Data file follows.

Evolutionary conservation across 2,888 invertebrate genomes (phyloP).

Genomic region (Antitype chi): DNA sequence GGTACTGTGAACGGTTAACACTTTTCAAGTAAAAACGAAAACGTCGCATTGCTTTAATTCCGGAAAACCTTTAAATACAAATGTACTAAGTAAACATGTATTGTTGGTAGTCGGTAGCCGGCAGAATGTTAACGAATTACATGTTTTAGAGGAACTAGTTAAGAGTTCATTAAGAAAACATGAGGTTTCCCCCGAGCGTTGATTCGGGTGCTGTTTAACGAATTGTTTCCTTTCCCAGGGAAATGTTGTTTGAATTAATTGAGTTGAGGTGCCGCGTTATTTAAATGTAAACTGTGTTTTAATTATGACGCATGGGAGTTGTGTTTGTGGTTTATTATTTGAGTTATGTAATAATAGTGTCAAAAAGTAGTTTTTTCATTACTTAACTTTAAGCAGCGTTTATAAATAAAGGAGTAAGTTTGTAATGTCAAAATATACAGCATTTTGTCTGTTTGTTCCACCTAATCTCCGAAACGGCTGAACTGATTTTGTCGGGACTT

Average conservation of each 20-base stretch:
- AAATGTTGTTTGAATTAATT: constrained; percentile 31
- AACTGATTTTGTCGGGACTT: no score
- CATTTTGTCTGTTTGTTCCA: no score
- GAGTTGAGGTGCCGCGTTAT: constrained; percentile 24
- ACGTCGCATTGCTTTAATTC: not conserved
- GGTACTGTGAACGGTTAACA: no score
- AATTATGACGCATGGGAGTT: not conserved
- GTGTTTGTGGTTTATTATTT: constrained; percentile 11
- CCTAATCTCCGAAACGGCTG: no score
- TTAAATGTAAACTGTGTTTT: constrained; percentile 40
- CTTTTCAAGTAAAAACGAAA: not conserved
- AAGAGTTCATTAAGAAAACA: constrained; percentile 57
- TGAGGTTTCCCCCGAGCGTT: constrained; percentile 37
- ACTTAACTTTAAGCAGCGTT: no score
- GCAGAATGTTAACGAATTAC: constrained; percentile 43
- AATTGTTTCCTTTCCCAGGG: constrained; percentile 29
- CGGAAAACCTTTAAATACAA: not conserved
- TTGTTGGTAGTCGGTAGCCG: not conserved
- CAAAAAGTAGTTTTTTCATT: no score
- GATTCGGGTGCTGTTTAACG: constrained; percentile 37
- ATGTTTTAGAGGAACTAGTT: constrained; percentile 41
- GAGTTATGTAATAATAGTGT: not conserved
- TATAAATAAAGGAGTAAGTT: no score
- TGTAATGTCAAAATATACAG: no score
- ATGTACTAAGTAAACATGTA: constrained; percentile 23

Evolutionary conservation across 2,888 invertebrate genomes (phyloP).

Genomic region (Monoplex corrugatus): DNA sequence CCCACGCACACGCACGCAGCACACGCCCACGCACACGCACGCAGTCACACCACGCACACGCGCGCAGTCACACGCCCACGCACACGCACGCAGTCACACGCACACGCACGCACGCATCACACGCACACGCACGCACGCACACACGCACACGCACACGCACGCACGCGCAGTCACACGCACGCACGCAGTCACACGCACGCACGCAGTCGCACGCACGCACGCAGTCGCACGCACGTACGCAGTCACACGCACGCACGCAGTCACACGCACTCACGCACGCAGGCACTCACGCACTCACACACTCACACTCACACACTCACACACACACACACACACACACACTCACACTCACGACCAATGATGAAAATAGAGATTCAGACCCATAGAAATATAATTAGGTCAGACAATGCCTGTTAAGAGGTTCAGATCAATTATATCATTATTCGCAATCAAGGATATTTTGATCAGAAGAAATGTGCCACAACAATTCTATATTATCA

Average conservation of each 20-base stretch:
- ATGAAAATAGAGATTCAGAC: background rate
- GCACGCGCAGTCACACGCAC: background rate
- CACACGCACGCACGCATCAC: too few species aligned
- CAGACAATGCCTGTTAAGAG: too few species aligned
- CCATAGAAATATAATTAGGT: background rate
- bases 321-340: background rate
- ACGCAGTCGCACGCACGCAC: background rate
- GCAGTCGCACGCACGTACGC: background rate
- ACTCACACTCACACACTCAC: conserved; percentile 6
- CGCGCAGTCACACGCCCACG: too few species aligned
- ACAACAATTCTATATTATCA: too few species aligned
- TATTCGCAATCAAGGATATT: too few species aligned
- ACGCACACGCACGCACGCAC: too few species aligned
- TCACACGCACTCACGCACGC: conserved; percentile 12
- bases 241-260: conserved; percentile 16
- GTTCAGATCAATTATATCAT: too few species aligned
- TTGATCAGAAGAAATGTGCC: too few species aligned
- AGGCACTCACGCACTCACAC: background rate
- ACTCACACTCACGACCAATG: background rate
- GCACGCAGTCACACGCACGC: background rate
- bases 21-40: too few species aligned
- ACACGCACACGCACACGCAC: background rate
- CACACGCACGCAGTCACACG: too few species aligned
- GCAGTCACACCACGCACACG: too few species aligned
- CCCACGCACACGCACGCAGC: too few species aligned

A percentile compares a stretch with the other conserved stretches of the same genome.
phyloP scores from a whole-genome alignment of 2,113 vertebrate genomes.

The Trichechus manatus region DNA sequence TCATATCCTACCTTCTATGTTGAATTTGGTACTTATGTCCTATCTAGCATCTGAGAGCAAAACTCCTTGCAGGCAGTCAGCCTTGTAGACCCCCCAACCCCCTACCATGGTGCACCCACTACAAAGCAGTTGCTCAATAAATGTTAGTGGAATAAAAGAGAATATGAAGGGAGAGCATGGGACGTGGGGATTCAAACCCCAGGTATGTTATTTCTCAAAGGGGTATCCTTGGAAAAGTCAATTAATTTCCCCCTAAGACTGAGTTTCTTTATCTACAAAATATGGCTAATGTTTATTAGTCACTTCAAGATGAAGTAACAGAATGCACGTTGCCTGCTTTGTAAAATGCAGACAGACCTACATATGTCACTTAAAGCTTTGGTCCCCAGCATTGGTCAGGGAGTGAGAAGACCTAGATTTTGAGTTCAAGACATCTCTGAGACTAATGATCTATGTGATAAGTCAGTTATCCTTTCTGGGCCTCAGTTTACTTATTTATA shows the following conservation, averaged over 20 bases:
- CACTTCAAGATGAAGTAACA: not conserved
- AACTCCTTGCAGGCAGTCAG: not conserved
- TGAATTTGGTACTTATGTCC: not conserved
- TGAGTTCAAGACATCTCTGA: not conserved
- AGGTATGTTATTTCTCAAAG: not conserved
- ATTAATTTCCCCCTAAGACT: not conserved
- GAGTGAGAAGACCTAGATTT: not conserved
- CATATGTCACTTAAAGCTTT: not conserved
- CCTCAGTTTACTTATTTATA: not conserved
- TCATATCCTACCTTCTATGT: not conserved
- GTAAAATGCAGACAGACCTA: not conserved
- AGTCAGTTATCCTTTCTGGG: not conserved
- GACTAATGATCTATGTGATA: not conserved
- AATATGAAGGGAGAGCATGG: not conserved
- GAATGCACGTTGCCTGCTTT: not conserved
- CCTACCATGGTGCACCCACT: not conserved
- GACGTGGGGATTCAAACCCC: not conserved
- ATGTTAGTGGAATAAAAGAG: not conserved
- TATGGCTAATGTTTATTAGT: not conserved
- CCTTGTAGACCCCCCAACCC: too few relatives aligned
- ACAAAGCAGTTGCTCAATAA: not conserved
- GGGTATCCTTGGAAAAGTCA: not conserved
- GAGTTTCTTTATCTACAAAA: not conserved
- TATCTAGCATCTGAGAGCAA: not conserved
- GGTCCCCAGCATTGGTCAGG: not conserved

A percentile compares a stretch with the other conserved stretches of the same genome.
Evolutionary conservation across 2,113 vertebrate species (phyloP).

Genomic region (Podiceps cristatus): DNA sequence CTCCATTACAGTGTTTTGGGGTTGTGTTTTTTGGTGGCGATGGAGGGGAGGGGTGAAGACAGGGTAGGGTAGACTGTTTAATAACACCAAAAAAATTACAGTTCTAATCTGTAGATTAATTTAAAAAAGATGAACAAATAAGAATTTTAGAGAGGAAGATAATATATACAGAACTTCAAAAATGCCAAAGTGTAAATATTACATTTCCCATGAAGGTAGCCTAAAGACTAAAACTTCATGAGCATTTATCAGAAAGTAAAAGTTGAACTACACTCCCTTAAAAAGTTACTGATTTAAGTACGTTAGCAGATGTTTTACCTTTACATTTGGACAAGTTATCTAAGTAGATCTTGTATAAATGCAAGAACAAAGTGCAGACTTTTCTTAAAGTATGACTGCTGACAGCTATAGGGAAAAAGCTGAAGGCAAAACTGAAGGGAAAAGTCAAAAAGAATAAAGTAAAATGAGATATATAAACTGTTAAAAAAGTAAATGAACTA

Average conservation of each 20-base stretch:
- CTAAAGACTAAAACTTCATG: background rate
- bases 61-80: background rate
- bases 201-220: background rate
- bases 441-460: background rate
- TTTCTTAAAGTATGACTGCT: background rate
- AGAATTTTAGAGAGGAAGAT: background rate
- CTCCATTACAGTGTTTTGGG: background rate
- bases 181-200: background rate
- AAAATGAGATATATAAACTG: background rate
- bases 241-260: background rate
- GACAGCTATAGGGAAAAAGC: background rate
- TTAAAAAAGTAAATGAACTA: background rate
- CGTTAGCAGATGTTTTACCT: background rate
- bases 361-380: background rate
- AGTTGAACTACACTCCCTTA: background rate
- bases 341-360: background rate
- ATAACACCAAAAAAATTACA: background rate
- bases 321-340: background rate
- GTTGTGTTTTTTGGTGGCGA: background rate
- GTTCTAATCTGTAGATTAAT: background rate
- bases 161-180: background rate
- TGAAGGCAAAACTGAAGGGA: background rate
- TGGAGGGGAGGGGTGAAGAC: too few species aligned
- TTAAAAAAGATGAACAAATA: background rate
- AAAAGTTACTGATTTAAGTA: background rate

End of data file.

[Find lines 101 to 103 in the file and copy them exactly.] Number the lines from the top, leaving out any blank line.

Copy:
- CGTTAGCAGATGTTTTACCT: background rate
- bases 361-380: background rate
- AGTTGAACTACACTCCCTTA: background rate